The Dumbbell Walk

by Al Myers

Darren Barnhart, of the Dino Gym, performing the Dumbbell Walk last Saturday at the Dino Gym.

Often in the Dino Gym when the workouts are over, different odd training toys get pulled out for impromptu challenges.  This happened the other day in the gym with an official USAWA lift, the Dumbbell Walk.  The Dumbbell Walk is one of the most unique and strange lifts in the USAWA Rulebook.  Years ago when I first read the rules on it, I thought “now there’s an odd one”.  This lift is surrounded with mystery.  How did it come about?  I took a little time and looked through all my collection of back Strength Journals, books, and other mostly irrelevant strength information.  I could not find one single bit of research on it!  Who came up with it?   It was one of the original lifts in the USAWA, meaning it was part of the group of lifts that got “adopted” with the first rules were adopted.  It is an official IAWA lift as well as is included in the IAWA(UK) Rulebook.

The rules for the Dumbbell Walk are as follows from the USAWA Rulebook:

A distance of 10 feet will be marked out on a surface before the walk. The dumbbell and lifter must be behind the line at the start. The handle of the dumbbell must be 3 ½ inches in diameter. The lifter must hold the dumbbell with one hand only. The lift begins at the lifter’s discretion. It is recommended to straddle the dumbbell during the walk, however, the lifter may carry it to the side. Once the lifter lifts the dumbbell and begins the walk, the dumbbell must not touch the walking surface before the finish line or it will be a disqualification. The dumbbell may be lifted to any height during the walk, but it must always be hanging at arm’s length downwards. The lifter must put the dumbbell down under control completely past the finish line for the walk to be complete. The non-lifting hand must not touch the dumbbell or lifting hand and arm during the walk. The non-lifting hand may be placed on other parts of the body. It is acceptable for the dumbbell to accidentally touch the legs or body during the walk, provided it does not aid in the walk.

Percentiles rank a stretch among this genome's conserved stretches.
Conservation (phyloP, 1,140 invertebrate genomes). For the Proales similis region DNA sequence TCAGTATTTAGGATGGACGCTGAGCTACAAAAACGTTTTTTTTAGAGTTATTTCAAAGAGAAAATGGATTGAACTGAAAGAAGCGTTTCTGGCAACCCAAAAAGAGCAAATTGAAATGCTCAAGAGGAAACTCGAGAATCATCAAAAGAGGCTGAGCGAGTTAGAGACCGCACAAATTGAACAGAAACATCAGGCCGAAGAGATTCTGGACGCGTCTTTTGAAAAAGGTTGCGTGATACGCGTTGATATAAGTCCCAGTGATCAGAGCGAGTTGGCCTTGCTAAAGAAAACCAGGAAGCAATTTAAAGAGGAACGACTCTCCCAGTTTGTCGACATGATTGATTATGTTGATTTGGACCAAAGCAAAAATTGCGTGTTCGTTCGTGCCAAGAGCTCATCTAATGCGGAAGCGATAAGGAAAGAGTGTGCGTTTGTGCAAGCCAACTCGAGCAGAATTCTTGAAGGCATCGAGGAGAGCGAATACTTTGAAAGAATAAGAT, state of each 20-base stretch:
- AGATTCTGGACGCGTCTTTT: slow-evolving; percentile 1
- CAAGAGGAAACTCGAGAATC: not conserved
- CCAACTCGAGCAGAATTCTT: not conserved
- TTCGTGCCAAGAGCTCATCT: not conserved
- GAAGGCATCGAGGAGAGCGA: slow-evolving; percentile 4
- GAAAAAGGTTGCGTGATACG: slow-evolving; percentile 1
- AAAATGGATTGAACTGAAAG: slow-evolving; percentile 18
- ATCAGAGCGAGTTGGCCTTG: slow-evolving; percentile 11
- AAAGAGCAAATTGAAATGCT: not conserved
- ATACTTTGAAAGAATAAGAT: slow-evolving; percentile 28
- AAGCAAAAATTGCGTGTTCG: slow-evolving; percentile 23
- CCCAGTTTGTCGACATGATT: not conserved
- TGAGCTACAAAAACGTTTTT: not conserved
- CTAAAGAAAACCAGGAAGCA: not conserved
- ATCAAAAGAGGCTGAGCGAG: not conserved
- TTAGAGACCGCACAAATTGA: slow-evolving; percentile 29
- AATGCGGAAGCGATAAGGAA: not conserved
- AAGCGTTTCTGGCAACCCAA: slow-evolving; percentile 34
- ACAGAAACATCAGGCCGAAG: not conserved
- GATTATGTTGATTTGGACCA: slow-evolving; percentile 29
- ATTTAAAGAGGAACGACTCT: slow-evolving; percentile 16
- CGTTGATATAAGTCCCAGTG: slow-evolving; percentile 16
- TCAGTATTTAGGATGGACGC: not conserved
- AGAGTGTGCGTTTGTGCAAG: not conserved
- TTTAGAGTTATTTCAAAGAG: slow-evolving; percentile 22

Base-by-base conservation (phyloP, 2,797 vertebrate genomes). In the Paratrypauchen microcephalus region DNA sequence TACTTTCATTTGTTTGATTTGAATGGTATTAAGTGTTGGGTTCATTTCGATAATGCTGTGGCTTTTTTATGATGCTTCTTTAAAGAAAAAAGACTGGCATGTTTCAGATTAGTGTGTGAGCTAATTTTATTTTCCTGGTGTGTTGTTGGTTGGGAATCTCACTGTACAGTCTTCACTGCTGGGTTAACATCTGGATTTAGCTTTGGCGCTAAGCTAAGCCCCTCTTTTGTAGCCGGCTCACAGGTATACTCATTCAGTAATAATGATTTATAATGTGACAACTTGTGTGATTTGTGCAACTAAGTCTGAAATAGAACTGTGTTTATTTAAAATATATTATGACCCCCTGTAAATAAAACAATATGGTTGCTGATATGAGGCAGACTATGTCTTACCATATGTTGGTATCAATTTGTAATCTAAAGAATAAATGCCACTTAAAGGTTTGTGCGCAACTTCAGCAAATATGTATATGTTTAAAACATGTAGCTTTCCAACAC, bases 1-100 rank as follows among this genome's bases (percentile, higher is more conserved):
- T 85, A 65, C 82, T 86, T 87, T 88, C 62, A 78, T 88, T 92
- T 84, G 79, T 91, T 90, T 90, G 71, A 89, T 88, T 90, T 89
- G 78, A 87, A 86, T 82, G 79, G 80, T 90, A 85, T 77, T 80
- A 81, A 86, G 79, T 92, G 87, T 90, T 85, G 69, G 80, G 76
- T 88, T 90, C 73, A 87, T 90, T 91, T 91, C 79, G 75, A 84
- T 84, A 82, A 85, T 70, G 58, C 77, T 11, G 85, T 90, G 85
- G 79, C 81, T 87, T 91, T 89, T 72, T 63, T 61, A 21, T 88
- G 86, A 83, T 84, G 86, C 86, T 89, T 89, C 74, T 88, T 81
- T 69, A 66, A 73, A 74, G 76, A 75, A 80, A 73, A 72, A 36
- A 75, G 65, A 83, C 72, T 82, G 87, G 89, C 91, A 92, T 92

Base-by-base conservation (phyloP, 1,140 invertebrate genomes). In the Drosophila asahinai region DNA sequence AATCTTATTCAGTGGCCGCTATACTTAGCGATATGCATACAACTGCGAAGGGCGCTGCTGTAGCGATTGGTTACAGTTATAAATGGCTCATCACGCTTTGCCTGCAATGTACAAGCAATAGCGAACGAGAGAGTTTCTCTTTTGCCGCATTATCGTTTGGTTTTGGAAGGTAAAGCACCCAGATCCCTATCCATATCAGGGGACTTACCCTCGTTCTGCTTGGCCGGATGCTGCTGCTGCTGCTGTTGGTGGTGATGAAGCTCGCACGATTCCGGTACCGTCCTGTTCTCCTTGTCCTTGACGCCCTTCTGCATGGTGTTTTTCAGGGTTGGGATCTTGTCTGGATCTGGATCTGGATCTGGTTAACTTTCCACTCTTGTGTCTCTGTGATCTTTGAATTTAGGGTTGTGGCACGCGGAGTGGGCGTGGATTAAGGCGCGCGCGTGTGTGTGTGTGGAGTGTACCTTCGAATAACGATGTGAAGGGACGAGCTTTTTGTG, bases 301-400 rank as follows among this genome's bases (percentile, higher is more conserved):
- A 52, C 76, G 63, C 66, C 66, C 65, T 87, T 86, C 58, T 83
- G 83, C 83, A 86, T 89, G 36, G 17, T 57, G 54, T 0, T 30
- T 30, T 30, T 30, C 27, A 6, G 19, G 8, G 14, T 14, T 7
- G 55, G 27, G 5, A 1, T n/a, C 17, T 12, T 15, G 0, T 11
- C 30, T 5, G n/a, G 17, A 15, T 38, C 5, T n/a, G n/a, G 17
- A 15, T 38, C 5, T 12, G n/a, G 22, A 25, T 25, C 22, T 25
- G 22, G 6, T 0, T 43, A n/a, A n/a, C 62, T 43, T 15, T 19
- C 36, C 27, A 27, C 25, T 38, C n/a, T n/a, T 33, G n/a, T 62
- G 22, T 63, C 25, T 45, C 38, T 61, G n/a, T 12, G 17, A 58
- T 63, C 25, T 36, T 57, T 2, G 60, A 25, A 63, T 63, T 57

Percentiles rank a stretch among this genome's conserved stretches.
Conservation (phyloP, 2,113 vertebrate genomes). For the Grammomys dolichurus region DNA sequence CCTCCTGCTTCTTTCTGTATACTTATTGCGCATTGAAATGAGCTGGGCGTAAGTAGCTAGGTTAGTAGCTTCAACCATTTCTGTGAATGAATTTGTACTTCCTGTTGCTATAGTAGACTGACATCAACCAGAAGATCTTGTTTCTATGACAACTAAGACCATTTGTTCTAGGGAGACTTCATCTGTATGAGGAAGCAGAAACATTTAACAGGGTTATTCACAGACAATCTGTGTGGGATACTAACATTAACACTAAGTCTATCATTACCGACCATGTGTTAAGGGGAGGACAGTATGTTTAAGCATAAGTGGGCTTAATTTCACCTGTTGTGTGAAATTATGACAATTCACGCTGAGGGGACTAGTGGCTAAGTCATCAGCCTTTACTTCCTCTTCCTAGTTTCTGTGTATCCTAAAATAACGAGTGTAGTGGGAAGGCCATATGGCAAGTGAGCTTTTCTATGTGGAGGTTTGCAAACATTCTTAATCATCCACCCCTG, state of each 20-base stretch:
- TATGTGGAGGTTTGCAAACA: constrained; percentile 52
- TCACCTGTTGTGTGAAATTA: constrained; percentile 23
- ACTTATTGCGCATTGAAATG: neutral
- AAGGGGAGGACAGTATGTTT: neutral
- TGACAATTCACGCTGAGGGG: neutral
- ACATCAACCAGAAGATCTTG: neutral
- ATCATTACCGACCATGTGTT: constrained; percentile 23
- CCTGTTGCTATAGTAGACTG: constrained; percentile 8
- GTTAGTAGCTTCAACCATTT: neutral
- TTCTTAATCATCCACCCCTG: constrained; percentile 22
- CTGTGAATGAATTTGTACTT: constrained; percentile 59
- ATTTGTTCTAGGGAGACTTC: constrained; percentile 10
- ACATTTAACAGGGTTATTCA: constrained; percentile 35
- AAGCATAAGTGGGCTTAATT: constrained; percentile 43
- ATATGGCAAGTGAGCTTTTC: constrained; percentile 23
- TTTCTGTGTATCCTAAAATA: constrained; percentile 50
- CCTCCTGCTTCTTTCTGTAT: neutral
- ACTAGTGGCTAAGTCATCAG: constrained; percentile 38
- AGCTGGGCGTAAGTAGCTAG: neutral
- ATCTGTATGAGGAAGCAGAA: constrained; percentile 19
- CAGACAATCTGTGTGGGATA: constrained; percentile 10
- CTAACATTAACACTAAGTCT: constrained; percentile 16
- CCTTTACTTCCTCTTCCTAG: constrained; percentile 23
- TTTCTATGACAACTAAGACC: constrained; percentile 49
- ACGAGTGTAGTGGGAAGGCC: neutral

This is the 3.5" dumbbell handle that must be used for the Dumbbell Walk.

This is one of only two USAWA lifts where a distance must be covered in the execution of the lift (can you name the other?).   It has been contested only once in USAWA competition – at the 2010 Dino Gym Record Day.  Only myself and training partner Darren Barnhart have a USAWA Record in the Dumbbell Walk.  At this record day a Challenge ensued between us and Darren edged me out, 100 pounds to 95 pounds.  I’m pretty sure the reason the Dumbbell Walk has not been contested more often in competition is due to the special dumbbell required, with the 3.5″ diameter.

This is an outstanding grip exercise.  I think I might even put it in next year’s Grip Challenge at the Dino Gym.  It is also one of those grip exercises where when you add just a little bit more, say only 5 pounds, and the exercise goes from easy to impossible!

This is a YouTube Video of Darren performing the Dumbbell Walk with 100 pounds at the 2010 Dino Gym Record Day.